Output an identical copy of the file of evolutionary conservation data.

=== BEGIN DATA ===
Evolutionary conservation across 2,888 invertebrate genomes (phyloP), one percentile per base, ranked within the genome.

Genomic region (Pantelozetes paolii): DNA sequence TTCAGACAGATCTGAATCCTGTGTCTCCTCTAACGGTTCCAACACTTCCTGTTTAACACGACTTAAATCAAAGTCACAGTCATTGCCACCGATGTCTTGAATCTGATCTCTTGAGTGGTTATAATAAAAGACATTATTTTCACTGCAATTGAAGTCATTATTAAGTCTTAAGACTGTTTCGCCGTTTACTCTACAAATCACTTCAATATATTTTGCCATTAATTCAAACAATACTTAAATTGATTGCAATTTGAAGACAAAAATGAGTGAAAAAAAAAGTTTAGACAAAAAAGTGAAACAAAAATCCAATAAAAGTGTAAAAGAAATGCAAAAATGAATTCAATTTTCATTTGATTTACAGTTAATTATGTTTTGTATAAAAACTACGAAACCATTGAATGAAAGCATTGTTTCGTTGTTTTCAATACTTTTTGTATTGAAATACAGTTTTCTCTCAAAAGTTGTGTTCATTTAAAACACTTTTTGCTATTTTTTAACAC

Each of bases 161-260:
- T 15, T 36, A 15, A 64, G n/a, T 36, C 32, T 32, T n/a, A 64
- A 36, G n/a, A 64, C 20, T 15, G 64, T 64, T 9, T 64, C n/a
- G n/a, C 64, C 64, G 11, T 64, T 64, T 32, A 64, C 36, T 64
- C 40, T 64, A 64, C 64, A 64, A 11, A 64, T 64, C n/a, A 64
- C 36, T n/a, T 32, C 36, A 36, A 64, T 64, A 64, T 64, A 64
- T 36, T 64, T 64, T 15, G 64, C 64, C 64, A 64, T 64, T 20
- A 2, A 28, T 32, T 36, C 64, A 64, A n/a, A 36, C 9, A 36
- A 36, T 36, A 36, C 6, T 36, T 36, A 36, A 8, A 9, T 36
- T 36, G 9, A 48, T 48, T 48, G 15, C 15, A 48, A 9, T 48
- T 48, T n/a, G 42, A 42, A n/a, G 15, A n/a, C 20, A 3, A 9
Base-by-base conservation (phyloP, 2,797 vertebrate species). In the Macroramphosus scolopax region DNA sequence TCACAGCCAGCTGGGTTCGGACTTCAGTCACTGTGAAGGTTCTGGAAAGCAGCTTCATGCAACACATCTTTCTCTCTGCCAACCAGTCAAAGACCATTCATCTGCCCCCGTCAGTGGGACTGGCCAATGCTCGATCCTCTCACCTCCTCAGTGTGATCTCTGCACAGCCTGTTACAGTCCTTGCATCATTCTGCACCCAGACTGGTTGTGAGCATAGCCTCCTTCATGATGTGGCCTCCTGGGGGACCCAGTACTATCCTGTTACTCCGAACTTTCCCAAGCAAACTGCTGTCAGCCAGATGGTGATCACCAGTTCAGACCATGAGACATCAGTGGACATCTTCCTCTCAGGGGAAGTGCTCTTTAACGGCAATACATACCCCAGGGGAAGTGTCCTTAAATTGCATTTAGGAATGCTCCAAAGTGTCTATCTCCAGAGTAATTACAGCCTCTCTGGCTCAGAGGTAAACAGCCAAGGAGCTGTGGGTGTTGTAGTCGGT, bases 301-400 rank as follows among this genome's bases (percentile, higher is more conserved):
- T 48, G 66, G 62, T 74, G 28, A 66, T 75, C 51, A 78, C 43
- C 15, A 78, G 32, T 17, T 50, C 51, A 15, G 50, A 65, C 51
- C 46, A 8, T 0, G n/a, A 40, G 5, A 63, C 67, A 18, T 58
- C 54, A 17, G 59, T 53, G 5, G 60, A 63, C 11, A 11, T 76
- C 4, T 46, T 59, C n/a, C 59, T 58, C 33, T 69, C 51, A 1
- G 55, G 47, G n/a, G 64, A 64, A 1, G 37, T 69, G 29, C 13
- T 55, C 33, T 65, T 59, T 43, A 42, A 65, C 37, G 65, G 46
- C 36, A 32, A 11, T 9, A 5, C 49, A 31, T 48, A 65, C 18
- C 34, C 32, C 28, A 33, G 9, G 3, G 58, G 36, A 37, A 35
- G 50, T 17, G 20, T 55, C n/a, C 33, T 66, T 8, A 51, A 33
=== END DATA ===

Evolutionary conservation across 2,888 invertebrate genomes (phyloP), one percentile per base, ranked within the genome.

Genomic region (Pantelozetes paolii): DNA sequence TTCAGACAGATCTGAATCCTGTGTCTCCTCTAACGGTTCCAACACTTCCTGTTTAACACGACTTAAATCAAAGTCACAGTCATTGCCACCGATGTCTTGAATCTGATCTCTTGAGTGGTTATAATAAAAGACATTATTTTCACTGCAATTGAAGTCATTATTAAGTCTTAAGACTGTTTCGCCGTTTACTCTACAAATCACTTCAATATATTTTGCCATTAATTCAAACAATACTTAAATTGATTGCAATTTGAAGACAAAAATGAGTGAAAAAAAAAGTTTAGACAAAAAAGTGAAACAAAAATCCAATAAAAGTGTAAAAGAAATGCAAAAATGAATTCAATTTTCATTTGATTTACAGTTAATTATGTTTTGTATAAAAACTACGAAACCATTGAATGAAAGCATTGTTTCGTTGTTTTCAATACTTTTTGTATTGAAATACAGTTTTCTCTCAAAAGTTGTGTTCATTTAAAACACTTTTTGCTATTTTTTAACAC

Each of bases 161-260:
- T 15, T 36, A 15, A 64, G n/a, T 36, C 32, T 32, T n/a, A 64
- A 36, G n/a, A 64, C 20, T 15, G 64, T 64, T 9, T 64, C n/a
- G n/a, C 64, C 64, G 11, T 64, T 64, T 32, A 64, C 36, T 64
- C 40, T 64, A 64, C 64, A 64, A 11, A 64, T 64, C n/a, A 64
- C 36, T n/a, T 32, C 36, A 36, A 64, T 64, A 64, T 64, A 64
- T 36, T 64, T 64, T 15, G 64, C 64, C 64, A 64, T 64, T 20
- A 2, A 28, T 32, T 36, C 64, A 64, A n/a, A 36, C 9, A 36
- A 36, T 36, A 36, C 6, T 36, T 36, A 36, A 8, A 9, T 36
- T 36, G 9, A 48, T 48, T 48, G 15, C 15, A 48, A 9, T 48
- T 48, T n/a, G 42, A 42, A n/a, G 15, A n/a, C 20, A 3, A 9
Base-by-base conservation (phyloP, 2,797 vertebrate species). In the Macroramphosus scolopax region DNA sequence TCACAGCCAGCTGGGTTCGGACTTCAGTCACTGTGAAGGTTCTGGAAAGCAGCTTCATGCAACACATCTTTCTCTCTGCCAACCAGTCAAAGACCATTCATCTGCCCCCGTCAGTGGGACTGGCCAATGCTCGATCCTCTCACCTCCTCAGTGTGATCTCTGCACAGCCTGTTACAGTCCTTGCATCATTCTGCACCCAGACTGGTTGTGAGCATAGCCTCCTTCATGATGTGGCCTCCTGGGGGACCCAGTACTATCCTGTTACTCCGAACTTTCCCAAGCAAACTGCTGTCAGCCAGATGGTGATCACCAGTTCAGACCATGAGACATCAGTGGACATCTTCCTCTCAGGGGAAGTGCTCTTTAACGGCAATACATACCCCAGGGGAAGTGTCCTTAAATTGCATTTAGGAATGCTCCAAAGTGTCTATCTCCAGAGTAATTACAGCCTCTCTGGCTCAGAGGTAAACAGCCAAGGAGCTGTGGGTGTTGTAGTCGGT, bases 301-400 rank as follows among this genome's bases (percentile, higher is more conserved):
- T 48, G 66, G 62, T 74, G 28, A 66, T 75, C 51, A 78, C 43
- C 15, A 78, G 32, T 17, T 50, C 51, A 15, G 50, A 65, C 51
- C 46, A 8, T 0, G n/a, A 40, G 5, A 63, C 67, A 18, T 58
- C 54, A 17, G 59, T 53, G 5, G 60, A 63, C 11, A 11, T 76
- C 4, T 46, T 59, C n/a, C 59, T 58, C 33, T 69, C 51, A 1
- G 55, G 47, G n/a, G 64, A 64, A 1, G 37, T 69, G 29, C 13
- T 55, C 33, T 65, T 59, T 43, A 42, A 65, C 37, G 65, G 46
- C 36, A 32, A 11, T 9, A 5, C 49, A 31, T 48, A 65, C 18
- C 34, C 32, C 28, A 33, G 9, G 3, G 58, G 36, A 37, A 35
- G 50, T 17, G 20, T 55, C n/a, C 33, T 66, T 8, A 51, A 33